But the columnists and opinionators keep saying the same thing: things are getting out of hand, the rhetoric is too ramped up, and this will be our country's undoing.What we need is more even-handed statements. I agree but that's now what caused this tragedy nor is it the solution.

The problem, my friends, is not the rhetoric of the columnists, or the politicians, or the bloggers. Well, yes, it is. There is too much nonsense and inflammatory rhetoric. I am committed to working even harder at civil discourse. But heated political rhetoric is not new — it's the nature of the game and one can see it even in Thomas Paine's classic Common Sense? Political rhetoric is not what caused the tragedy.

The problem is that human beings are cracked. What happened in broad daylight, in broad premeditated daylight, in Tucson was sickening to the stomach and destructive of the human spirit. But that didn't happen because he was a right winger or left winger — and a case has been made for both. And it didn't happen because the Left or the Right had gotten inside that young man's head and spoiled it.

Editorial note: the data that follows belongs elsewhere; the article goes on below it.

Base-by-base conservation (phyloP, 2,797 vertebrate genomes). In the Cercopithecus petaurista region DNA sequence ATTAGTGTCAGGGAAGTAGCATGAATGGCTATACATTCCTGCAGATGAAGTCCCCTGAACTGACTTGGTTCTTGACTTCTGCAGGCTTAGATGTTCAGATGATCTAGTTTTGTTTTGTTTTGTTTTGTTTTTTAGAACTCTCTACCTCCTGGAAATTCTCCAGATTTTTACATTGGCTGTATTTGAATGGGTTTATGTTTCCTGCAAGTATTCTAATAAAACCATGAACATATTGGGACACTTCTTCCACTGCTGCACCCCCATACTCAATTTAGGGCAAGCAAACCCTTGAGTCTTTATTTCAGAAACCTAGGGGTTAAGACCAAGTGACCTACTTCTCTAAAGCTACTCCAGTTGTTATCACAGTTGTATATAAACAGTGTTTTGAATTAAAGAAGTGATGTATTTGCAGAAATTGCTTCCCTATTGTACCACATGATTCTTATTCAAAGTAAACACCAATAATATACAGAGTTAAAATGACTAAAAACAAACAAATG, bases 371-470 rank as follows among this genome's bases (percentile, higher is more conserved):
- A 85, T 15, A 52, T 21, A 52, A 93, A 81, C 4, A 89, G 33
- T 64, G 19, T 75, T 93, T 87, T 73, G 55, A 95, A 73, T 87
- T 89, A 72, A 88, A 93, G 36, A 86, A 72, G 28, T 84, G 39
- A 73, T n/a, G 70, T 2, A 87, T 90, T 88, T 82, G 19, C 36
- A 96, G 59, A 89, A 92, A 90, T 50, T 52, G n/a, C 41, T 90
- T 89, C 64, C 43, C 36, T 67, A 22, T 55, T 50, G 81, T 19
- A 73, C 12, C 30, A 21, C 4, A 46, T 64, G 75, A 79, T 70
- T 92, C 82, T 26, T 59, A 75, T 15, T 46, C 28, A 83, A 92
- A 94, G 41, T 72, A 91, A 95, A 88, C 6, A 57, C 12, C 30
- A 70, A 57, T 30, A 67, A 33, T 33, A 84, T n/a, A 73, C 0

But our approach is to find the source so we can blame it and solve it instead of admitting the reality: our world, my friends, is not perfect; it is broken; we live among cracked people who are free to roam in ways that can harm others; we can't make enough laws to prevent disturbed people from doing despicable things. We can't, we can't, we can't. We can't protect the world from disturbed people unless we change the world dramatically.

The problem is right where Solzhenitsyn said it was: the line between good and evil runs through the heart of each of us. In each of us lies the capacity to become Cain.

___You can read Scot McKnight's entire post, "Looking in the Wrong Place," here.
Also check out the post by Michael Kruse which casts doubt on the media's mythological narrative that violence is increasing in American culture.